Turn on the grill to medium-high heat, or place a grill pan on the stovetop over medium-high heat. Alternatively, "The next best bet would be the broiler," Forget comments. "A large skillet would also work, though the juices will build up in the pan and may need to be periodically poured off the keep them from burning." 

Place the skewers on the grill and cook until the meat is browned on all sides, which should take about 2-3 minutes per side. If you're using a broiler, be sure to turn the skewers at the same frequency or once they are browned. Remove the cooked skewers from the grill and let them rest for a few minutes. Season them with salt, squeeze some lemon juice over the top, and sprinkle on the gremolata as a finishing touch. Forget suggests serving the spiedini with a fresh salad and grilled vegetables "for a nice, light summer dinner." 

If you have any leftovers, our recipe developer recommends wrapping the skewers in plastic or tin foil and keeping them in the fridge. Or, simply remove the meat and onions from the skewers and store them in a sealed container in the fridge. Either way, reheat the spiedini di maiale in the oven or microwave just until warm — don't overdo it, or the meat may dry out. 

Spiedini Di Maiale (Italian Pork Skewers) Recipe
5 from 28 ratings
Lemony, herbaceous gremolata is the perfect accompaniment to these Italian-style grilled pork skewers.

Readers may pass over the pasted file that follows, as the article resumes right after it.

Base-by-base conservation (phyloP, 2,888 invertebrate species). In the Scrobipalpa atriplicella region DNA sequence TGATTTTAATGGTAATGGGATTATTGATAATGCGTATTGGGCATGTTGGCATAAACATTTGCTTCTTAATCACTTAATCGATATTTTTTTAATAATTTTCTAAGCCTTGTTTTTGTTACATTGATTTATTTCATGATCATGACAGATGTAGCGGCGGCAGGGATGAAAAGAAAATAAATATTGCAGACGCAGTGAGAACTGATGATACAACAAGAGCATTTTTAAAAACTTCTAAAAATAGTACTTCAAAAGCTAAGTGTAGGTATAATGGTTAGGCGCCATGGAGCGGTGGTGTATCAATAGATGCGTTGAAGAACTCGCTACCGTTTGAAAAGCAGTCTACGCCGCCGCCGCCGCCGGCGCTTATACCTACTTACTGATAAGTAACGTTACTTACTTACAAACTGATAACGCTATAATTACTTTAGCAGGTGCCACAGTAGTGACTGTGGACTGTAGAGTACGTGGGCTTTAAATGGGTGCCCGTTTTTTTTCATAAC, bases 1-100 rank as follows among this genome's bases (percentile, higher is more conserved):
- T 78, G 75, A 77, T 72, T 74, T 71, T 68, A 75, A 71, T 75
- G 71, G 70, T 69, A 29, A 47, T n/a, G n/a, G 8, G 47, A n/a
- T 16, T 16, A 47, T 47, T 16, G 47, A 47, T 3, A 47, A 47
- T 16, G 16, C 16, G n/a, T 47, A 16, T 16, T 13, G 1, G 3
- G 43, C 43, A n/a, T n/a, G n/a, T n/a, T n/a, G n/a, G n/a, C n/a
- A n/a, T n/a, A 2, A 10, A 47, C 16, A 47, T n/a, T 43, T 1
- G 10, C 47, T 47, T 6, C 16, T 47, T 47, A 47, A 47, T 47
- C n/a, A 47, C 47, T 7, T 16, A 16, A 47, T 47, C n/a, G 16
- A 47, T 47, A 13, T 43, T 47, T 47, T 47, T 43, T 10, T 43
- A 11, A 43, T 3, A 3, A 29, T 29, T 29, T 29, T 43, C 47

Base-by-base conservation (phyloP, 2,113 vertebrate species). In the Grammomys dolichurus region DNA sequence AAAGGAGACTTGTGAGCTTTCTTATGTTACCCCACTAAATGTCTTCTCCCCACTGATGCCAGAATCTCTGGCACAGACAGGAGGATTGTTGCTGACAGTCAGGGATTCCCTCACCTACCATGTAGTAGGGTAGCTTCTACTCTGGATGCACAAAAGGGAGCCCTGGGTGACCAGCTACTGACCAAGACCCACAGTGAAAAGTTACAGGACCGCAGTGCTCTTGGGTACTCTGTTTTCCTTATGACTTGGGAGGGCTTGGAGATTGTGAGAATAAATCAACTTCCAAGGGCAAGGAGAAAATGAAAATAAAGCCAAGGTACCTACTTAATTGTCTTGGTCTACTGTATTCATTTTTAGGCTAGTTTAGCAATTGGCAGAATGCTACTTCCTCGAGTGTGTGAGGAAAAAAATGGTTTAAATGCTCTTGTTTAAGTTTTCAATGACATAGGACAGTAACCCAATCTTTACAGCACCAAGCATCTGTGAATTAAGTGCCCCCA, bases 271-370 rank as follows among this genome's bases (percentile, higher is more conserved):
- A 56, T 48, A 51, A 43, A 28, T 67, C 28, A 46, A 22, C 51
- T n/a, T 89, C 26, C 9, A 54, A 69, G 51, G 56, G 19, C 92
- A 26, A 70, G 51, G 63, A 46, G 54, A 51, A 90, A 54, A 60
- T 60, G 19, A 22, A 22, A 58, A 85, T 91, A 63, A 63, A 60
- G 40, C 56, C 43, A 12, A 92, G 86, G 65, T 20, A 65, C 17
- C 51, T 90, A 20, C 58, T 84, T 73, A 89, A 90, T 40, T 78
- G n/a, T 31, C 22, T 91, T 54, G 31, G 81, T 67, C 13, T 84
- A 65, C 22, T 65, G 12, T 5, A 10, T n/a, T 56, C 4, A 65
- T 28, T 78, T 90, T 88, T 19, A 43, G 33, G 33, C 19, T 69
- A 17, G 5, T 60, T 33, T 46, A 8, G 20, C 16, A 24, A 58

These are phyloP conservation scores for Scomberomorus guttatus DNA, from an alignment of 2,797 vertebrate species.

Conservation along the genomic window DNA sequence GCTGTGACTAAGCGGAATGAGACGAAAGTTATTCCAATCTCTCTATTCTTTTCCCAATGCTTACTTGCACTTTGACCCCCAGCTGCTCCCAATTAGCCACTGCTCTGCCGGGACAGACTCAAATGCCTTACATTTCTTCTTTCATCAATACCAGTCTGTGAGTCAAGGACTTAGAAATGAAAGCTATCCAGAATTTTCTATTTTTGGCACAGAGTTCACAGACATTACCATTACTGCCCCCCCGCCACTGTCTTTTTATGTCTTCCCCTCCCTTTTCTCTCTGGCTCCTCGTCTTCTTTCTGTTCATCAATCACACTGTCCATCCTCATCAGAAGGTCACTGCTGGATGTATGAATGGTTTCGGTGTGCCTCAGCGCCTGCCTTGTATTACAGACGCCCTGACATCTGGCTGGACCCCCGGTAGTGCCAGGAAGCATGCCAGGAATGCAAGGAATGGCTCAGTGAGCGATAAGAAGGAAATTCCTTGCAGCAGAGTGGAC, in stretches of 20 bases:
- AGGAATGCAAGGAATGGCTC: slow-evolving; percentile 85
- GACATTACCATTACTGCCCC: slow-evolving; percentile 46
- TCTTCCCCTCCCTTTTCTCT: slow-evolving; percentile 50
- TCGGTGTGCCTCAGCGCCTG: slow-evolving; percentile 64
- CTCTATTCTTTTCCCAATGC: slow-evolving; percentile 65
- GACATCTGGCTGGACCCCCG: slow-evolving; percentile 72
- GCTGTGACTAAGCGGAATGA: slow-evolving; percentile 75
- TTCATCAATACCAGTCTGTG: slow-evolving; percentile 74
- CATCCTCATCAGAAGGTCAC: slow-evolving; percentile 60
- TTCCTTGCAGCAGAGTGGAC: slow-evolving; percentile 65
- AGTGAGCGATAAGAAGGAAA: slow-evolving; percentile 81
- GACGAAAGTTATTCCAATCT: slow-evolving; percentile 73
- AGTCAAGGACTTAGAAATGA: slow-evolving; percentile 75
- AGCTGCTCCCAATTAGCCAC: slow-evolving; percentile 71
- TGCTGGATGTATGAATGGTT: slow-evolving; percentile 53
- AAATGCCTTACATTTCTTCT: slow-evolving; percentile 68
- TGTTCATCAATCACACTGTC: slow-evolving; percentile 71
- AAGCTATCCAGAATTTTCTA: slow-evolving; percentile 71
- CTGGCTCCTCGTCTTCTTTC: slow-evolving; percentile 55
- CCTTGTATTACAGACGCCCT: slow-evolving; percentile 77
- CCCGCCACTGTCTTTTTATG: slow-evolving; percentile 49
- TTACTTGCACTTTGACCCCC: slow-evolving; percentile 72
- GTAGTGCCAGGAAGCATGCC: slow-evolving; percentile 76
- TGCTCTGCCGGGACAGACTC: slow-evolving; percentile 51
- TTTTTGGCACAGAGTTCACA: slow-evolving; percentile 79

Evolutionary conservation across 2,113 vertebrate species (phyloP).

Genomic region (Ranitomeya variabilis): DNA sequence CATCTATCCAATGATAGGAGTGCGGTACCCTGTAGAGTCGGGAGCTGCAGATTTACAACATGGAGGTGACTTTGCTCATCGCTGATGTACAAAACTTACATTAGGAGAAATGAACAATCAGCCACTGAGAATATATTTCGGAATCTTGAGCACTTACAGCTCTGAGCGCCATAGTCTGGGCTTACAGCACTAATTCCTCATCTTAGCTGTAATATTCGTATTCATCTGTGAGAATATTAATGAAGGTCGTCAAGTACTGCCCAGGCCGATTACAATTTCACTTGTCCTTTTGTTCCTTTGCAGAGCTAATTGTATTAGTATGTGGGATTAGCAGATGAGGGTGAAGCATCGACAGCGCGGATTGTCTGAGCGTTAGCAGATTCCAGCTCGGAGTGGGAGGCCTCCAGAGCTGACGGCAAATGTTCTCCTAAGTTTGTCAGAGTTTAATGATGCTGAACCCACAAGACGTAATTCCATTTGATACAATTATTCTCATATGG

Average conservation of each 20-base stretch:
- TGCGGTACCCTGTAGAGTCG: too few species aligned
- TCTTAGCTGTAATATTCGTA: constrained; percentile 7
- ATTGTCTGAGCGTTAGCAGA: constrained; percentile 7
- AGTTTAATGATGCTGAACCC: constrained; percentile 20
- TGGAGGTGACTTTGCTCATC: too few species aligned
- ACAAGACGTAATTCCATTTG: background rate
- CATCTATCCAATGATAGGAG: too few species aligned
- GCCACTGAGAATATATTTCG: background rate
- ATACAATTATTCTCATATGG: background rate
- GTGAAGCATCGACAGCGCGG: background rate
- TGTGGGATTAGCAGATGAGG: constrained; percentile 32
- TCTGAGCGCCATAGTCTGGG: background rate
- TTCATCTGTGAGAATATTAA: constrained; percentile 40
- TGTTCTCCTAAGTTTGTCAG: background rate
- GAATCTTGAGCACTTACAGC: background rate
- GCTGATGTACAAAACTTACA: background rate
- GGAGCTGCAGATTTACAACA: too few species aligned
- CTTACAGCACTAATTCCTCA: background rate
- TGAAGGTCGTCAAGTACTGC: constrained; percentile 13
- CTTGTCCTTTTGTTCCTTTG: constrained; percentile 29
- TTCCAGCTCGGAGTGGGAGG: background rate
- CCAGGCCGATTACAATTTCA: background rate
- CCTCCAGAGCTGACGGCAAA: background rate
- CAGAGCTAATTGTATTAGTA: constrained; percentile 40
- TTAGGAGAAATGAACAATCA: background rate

Prep Time
Cook Time
pork skewers on plate
Total time: 1 hour, 25 minutes
  • ½ cup olive oil
  • 1 tablespoon minced fresh rosemary
  • 1 tablespoon + 2 teaspoons minced garlic, divided
  • 2 pounds pork loin roast, cut into 1-inch cubes
  • ½ cup minced parsley
  • Zest and juice of 1 lemon, divided
  • 1 large yellow onion
  • Salt, to taste
  1. Combine the olive oil, rosemary, and 1 tablespoon minced garlic in a large, sealable container.
  2. Add the cubed pork and mix to cover it evenly with the marinade. Place in the fridge and let marinate for at least 1 hour and up to a day.
  3. Meanwhile, make the gremolata by combining the minced parsley, remaining minced garlic, and lemon zest in a small bowl, then set aside.
  4. Once the meat is done marinating, prep the skewers. Preheat the grill or a grill plan to medium-high heat. Next, slice the onion into eighths, then slice each eighth in half crosswise and separate the layers.
  5. Start each skewer with a piece of pork, then alternate 1-2 pieces of onion with 1 piece of pork until the skewer is full, finishing with pork to keep everything in place.
  6. Salt the skewers liberally, then grill over medium-high heat for about 2-3 minutes per side until browned all over.
  7. Allow the skewers to rest for a few minutes when they come off the grill, then add more salt if desired, drizzle with lemon juice, and sprinkle the gremolata on top before serving.
Calories per Serving 478
Total Fat 37.2 g
Saturated Fat 9.1 g
Trans Fat 0.0 g
Cholesterol 95.3 mg
Total Carbohydrates 4.8 g
Dietary Fiber 1.1 g
Total Sugars 1.5 g
Sodium 501.9 mg
Protein 30.5 g
The information shown is Edamam’s estimate based on available ingredients and preparation. It should not be considered a substitute for a professional nutritionist’s advice.